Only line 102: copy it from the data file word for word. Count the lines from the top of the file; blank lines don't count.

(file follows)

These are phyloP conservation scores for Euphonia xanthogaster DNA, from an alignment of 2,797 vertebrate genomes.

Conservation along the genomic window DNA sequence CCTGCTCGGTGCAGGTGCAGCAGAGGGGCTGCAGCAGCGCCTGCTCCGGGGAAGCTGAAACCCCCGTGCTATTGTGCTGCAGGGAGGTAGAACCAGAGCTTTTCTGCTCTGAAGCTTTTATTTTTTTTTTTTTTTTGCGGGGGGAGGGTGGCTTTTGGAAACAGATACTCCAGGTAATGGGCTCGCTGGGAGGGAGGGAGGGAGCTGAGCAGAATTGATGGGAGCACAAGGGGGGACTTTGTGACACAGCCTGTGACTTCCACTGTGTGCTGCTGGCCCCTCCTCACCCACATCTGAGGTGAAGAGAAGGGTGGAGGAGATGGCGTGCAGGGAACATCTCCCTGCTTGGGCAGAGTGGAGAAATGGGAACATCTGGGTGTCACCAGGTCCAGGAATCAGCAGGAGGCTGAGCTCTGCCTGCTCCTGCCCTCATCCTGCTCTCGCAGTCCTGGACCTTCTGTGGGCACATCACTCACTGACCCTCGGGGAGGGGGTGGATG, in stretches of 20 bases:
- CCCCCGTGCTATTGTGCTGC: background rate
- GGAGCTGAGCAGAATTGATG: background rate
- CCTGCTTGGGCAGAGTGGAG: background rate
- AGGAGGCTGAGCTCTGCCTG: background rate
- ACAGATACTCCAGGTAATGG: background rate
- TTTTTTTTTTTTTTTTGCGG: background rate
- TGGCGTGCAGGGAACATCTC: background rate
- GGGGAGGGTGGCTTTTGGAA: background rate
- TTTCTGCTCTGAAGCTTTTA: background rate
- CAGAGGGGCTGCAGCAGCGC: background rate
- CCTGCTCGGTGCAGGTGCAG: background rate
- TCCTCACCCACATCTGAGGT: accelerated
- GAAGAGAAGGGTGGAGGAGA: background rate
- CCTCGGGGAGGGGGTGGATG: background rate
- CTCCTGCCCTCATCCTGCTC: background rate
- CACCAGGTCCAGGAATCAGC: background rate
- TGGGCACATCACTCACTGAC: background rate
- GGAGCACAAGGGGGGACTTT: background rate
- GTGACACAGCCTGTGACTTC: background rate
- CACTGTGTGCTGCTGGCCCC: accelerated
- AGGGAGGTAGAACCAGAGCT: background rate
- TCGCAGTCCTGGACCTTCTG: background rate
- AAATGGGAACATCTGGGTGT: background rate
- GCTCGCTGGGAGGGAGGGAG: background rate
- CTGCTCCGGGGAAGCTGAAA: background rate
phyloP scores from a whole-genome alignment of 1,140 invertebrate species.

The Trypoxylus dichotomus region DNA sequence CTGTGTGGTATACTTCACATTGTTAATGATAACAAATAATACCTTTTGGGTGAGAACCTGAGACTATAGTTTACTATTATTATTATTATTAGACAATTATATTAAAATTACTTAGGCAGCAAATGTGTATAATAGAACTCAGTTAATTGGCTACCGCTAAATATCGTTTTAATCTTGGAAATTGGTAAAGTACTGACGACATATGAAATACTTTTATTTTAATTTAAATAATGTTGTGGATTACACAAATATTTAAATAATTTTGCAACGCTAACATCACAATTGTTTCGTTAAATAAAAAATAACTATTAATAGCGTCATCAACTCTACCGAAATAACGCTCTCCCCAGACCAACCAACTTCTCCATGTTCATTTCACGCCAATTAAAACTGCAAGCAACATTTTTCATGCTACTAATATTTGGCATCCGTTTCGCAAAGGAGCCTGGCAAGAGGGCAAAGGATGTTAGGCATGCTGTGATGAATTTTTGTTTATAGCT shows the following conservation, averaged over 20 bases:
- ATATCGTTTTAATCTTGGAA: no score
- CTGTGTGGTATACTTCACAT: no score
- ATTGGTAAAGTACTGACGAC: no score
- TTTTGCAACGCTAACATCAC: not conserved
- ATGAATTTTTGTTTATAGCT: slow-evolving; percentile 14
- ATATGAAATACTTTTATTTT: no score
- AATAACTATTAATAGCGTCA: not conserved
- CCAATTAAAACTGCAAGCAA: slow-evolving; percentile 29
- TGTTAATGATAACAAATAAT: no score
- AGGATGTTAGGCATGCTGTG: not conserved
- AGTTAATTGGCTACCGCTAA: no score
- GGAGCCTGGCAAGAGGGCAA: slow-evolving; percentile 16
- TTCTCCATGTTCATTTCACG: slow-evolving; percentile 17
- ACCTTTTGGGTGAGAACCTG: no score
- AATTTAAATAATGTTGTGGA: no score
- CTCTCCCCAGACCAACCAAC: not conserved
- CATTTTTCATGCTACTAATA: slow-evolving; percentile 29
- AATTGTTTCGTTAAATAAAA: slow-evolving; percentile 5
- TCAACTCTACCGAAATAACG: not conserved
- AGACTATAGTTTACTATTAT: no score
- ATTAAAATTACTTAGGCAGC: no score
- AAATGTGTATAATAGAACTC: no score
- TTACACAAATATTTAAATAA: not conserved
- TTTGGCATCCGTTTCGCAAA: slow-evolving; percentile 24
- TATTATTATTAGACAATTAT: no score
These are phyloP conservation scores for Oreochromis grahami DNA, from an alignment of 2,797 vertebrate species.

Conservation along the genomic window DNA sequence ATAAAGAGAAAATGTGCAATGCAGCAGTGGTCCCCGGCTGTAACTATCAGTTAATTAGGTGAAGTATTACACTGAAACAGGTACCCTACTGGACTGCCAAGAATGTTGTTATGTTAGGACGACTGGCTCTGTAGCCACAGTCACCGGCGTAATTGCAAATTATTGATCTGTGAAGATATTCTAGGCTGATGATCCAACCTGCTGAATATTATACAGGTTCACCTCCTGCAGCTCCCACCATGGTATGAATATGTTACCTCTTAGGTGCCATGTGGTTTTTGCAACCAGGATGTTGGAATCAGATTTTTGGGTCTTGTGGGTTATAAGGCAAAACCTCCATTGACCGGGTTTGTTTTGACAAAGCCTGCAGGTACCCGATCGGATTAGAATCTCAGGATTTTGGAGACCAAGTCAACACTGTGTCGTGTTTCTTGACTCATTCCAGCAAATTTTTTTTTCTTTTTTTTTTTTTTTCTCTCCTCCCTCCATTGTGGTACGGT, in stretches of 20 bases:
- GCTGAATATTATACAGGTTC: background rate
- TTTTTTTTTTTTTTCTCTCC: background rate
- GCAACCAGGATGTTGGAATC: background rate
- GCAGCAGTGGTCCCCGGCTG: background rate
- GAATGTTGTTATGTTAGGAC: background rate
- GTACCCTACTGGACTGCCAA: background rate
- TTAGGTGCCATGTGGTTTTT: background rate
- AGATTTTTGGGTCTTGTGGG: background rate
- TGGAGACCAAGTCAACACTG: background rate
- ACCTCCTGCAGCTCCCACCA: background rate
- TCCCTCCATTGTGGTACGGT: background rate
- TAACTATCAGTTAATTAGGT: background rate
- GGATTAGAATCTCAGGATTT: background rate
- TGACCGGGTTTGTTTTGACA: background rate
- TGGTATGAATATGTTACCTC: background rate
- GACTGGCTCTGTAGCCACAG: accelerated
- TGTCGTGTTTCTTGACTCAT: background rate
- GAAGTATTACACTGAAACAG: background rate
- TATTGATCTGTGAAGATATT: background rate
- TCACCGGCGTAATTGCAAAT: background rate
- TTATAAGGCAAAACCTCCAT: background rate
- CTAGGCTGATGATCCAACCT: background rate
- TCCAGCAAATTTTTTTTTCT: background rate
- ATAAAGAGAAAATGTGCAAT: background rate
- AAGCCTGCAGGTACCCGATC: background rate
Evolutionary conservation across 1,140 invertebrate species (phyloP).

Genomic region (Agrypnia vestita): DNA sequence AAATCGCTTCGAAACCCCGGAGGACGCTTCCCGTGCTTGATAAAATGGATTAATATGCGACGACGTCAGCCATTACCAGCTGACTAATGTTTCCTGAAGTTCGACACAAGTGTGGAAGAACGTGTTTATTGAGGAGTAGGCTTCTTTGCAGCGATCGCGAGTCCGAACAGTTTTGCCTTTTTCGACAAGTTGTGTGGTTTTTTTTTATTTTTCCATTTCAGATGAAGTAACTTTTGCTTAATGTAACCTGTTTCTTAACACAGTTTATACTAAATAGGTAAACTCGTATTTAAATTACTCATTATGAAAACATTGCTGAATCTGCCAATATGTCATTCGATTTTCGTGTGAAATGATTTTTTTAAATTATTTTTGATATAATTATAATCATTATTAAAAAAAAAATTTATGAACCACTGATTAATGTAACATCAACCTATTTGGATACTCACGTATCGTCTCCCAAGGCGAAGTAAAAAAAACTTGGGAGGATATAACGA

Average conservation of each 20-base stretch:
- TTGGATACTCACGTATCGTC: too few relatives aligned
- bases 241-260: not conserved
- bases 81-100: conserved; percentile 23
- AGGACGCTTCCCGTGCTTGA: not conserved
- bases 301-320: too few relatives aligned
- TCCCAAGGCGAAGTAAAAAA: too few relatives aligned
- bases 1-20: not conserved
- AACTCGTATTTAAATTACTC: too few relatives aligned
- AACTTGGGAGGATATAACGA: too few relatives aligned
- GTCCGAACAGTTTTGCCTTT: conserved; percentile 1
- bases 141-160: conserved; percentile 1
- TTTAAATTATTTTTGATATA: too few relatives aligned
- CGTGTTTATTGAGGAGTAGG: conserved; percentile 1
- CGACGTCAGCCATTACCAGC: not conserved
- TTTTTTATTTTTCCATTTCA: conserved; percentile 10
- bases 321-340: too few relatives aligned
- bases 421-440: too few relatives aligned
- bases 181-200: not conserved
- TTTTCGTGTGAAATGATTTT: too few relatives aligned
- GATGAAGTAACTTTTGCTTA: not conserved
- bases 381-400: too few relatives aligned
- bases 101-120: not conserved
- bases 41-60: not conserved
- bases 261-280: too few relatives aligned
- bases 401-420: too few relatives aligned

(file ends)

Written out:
- bases 181-200: not conserved